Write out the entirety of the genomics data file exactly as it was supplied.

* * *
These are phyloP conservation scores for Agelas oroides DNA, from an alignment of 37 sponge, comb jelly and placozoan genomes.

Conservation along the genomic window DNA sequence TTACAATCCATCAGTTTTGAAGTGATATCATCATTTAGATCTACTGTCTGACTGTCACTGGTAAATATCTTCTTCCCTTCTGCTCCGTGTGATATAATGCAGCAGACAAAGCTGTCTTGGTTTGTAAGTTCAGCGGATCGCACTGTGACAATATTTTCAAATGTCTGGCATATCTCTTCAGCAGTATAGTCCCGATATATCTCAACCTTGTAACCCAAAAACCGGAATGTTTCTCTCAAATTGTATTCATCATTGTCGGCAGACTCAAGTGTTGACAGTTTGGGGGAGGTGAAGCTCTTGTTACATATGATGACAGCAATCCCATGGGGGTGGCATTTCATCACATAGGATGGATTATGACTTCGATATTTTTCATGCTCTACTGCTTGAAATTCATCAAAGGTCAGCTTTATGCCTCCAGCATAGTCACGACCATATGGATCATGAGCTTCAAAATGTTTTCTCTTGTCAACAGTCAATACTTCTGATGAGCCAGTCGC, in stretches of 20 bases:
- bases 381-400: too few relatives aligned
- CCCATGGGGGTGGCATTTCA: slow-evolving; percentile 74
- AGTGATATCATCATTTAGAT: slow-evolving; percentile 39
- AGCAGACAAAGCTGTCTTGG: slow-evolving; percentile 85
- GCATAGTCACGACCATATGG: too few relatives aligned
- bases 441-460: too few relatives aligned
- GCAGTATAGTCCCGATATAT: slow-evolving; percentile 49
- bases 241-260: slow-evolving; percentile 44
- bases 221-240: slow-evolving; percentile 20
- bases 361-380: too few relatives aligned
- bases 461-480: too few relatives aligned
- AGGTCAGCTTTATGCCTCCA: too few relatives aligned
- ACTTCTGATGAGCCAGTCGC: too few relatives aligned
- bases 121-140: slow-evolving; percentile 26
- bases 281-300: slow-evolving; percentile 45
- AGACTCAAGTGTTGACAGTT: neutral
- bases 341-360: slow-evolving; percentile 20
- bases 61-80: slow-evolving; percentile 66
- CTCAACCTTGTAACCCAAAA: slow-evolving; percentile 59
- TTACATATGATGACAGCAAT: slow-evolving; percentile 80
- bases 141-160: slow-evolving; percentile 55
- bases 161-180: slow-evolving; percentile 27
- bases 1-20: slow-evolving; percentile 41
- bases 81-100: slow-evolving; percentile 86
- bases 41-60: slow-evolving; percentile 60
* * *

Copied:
These are phyloP conservation scores for Agelas oroides DNA, from an alignment of 37 sponge, comb jelly and placozoan genomes.

Conservation along the genomic window DNA sequence TTACAATCCATCAGTTTTGAAGTGATATCATCATTTAGATCTACTGTCTGACTGTCACTGGTAAATATCTTCTTCCCTTCTGCTCCGTGTGATATAATGCAGCAGACAAAGCTGTCTTGGTTTGTAAGTTCAGCGGATCGCACTGTGACAATATTTTCAAATGTCTGGCATATCTCTTCAGCAGTATAGTCCCGATATATCTCAACCTTGTAACCCAAAAACCGGAATGTTTCTCTCAAATTGTATTCATCATTGTCGGCAGACTCAAGTGTTGACAGTTTGGGGGAGGTGAAGCTCTTGTTACATATGATGACAGCAATCCCATGGGGGTGGCATTTCATCACATAGGATGGATTATGACTTCGATATTTTTCATGCTCTACTGCTTGAAATTCATCAAAGGTCAGCTTTATGCCTCCAGCATAGTCACGACCATATGGATCATGAGCTTCAAAATGTTTTCTCTTGTCAACAGTCAATACTTCTGATGAGCCAGTCGC, in stretches of 20 bases:
- bases 381-400: too few relatives aligned
- CCCATGGGGGTGGCATTTCA: slow-evolving; percentile 74
- AGTGATATCATCATTTAGAT: slow-evolving; percentile 39
- AGCAGACAAAGCTGTCTTGG: slow-evolving; percentile 85
- GCATAGTCACGACCATATGG: too few relatives aligned
- bases 441-460: too few relatives aligned
- GCAGTATAGTCCCGATATAT: slow-evolving; percentile 49
- bases 241-260: slow-evolving; percentile 44
- bases 221-240: slow-evolving; percentile 20
- bases 361-380: too few relatives aligned
- bases 461-480: too few relatives aligned
- AGGTCAGCTTTATGCCTCCA: too few relatives aligned
- ACTTCTGATGAGCCAGTCGC: too few relatives aligned
- bases 121-140: slow-evolving; percentile 26
- bases 281-300: slow-evolving; percentile 45
- AGACTCAAGTGTTGACAGTT: neutral
- bases 341-360: slow-evolving; percentile 20
- bases 61-80: slow-evolving; percentile 66
- CTCAACCTTGTAACCCAAAA: slow-evolving; percentile 59
- TTACATATGATGACAGCAAT: slow-evolving; percentile 80
- bases 141-160: slow-evolving; percentile 55
- bases 161-180: slow-evolving; percentile 27
- bases 1-20: slow-evolving; percentile 41
- bases 81-100: slow-evolving; percentile 86
- bases 41-60: slow-evolving; percentile 60